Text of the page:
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Pathways and public transportation plans for this area will be discussed at an October 10, 10AM meeting in the Salmon Valley Center meeting room. City Council members as well as city and county residents were invited to attend the upcoming transportation meeting by JoAnn Wolters.

Wolters issued the invitation at the October 3 meeting of the Salmon City Council. She is a co-coordinator of the Idaho Transportation Department (ITD) Local Mobility Management Network (LMMN) for District 6A and a board member of the state Community Transportation Association of Idaho (CTAI). Wolters said representatives from the Targhee Regional Public Transportation Authority (TRPTA) will be in attendance along with ITD District Six Mobility Manager Jeff Osgood.

Wolters said local proposals will be presented which request that TRPTA provide a local contact for telephone calls and that same day service be offered. As it stands now someone desiring transportation has to call Idaho Falls for a ‘reservation’ a day in advance of the transportation need.

Previously when asked to supply such services TRPTA has asked the city to contribute extra funding. The transportation service is funded with federal dollars given to the state and distributed by ITD. The Medicare services the company provides supply the ‘in-kind’ matching funds equivalent for grants they receive through the state. Wolters said, “Our thing is, they [TRPTA] have not been able to show exactly where the money has been spent and we’re still holding tight and saying, ‘You used to have somebody here…what happened?’”

On another transportation subject Wolters said the LMMN group has submitted a Trails Action Plan which has been approved by Lemhi County and by Lemhi County Planning and Zoning. She said the County Commissioners agree the plan should be included in the area’s overall Transportation Plan under Alternate Mobility, Chapter Five. Although that comes under county purview Wolters said it affects the city because the planned pathways that radiate in various directions have to have a starting point. Plans call for walking, running and biking paths along Highway 93 south and north and east along Highway 28. Some sort of transportation to Lost Trail Pass facilities are also part of the LMMN strategy.

Wolters said the After Hours and Senior Van may be involved in supplying weekend transportation to the Pass. She said the van has been kept busy transporting 4Hers, downriver trips and runs to Challis for seniors and for educational outings to Lemhi Pass. The big news is a communications link for van use will be included in the communications grant just received by the county.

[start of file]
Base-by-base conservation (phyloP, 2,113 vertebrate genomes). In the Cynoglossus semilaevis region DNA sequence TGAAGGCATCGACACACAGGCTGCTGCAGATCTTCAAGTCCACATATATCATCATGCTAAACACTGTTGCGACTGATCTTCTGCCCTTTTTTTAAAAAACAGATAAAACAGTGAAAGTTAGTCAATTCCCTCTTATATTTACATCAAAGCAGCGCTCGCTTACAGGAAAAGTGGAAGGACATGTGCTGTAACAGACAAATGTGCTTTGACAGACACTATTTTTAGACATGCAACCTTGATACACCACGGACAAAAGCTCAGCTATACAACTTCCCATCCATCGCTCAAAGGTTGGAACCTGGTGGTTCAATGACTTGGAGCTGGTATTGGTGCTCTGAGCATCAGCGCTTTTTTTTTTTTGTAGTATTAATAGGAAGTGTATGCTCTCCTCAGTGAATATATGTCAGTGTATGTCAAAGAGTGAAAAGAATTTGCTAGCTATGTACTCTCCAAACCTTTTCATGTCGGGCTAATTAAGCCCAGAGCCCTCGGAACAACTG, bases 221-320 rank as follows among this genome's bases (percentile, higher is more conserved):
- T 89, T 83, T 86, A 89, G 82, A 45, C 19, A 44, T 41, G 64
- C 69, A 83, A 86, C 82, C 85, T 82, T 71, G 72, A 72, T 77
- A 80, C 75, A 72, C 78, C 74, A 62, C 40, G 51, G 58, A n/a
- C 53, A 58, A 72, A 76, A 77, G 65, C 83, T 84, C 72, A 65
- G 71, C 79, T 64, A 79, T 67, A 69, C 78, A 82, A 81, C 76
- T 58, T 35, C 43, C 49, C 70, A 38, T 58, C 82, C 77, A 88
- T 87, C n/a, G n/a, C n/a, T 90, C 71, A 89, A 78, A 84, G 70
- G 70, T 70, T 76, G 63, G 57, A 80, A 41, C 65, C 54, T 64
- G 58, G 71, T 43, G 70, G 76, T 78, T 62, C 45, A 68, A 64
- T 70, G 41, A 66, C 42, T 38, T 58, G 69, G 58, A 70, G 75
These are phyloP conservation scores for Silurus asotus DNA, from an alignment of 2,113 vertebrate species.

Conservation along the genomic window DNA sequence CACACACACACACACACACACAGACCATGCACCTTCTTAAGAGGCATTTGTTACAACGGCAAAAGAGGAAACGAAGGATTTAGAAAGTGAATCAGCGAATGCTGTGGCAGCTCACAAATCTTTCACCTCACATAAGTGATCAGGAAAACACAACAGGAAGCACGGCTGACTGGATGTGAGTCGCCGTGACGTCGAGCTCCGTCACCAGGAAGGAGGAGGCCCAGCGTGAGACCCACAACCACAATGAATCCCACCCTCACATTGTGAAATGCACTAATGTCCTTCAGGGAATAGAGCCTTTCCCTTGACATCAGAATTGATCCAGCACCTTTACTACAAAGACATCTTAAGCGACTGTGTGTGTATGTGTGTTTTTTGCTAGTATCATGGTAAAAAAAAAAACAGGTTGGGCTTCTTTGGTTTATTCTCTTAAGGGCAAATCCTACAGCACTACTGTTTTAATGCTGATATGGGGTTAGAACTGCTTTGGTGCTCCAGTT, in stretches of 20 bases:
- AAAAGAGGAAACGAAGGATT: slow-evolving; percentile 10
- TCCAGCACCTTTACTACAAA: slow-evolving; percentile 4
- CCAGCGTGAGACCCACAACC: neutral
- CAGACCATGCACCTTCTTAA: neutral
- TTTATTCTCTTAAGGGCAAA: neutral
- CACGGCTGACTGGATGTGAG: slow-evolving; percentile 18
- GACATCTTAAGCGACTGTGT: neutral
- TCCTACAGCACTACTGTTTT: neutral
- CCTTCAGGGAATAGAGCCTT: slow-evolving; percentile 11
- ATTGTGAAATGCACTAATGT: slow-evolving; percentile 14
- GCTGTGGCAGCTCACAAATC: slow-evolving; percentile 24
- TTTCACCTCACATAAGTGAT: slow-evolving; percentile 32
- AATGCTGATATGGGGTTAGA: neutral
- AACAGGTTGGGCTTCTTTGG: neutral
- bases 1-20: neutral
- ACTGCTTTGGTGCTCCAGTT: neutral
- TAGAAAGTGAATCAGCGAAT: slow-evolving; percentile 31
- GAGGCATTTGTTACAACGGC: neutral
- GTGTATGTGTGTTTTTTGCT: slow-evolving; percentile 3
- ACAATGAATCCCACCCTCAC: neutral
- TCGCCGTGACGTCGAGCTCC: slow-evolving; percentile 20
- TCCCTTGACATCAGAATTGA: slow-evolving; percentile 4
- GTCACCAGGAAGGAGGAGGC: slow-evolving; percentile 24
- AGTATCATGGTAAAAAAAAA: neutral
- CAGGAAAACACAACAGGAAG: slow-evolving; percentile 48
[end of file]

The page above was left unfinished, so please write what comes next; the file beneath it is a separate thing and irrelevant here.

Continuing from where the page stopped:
Wolters said the hospital has expressed the need of after-hours transportation for patients and that the Discovery Care Center would like to use the van to transport its assisted living clients to ball games and other evening events. She said the Lemhi County Ride van services will be offered to other businesses and organizations as well.

Bureau of Land Management Field Office Manager Linda Price delivered Trails and Pathways informational packets to each council member. She explained the BLM is a member of the LMMN team and is happy to be involved with the unique partnership opportunity that is focused on connecting the city to public lands. The detailed packets contained proposals, objectives, maps and goals encompassing immediate projects as well as those projected well into the future. She said the next step is a feasibility analysis on the first proposed trail segment which would run from Salmon to the Morgan Bar Recreation Site.

Price said the BLM is simply one member of the trails and pathways system team. She said the membership is expected to grow as word of the objectives spreads. Price quoted the project mission as being the development of, “…a safe system of trails that connects Lemhi County communities and assures access to public lands and rivers for everyone.” She said, “We just want it make it possible, either on foot or on a bicycle, to leave your house and get to public lands without having to use a car.”

Price indicated that the steps being taken now are necessary in order to reach the stage of actually being able to accomplish the trails and pathways goals. She told the council, “I personally think this is a really exciting opportunity for the City of Salmon. I think it’s an excellent opportunity for the BLM to make a connection with the community. I think that’s something we’re all about. And I’m excited about it.”

Wolters said creation of the diverse group that created the detailed trail system plan was made possible through grants obtained for this area by CTAI board member Carol Richardson.

Funding for the mobility transportation programs comes from Federal Transportation Administration monies that are given to the state and then distributed to the six regional transportation districts.

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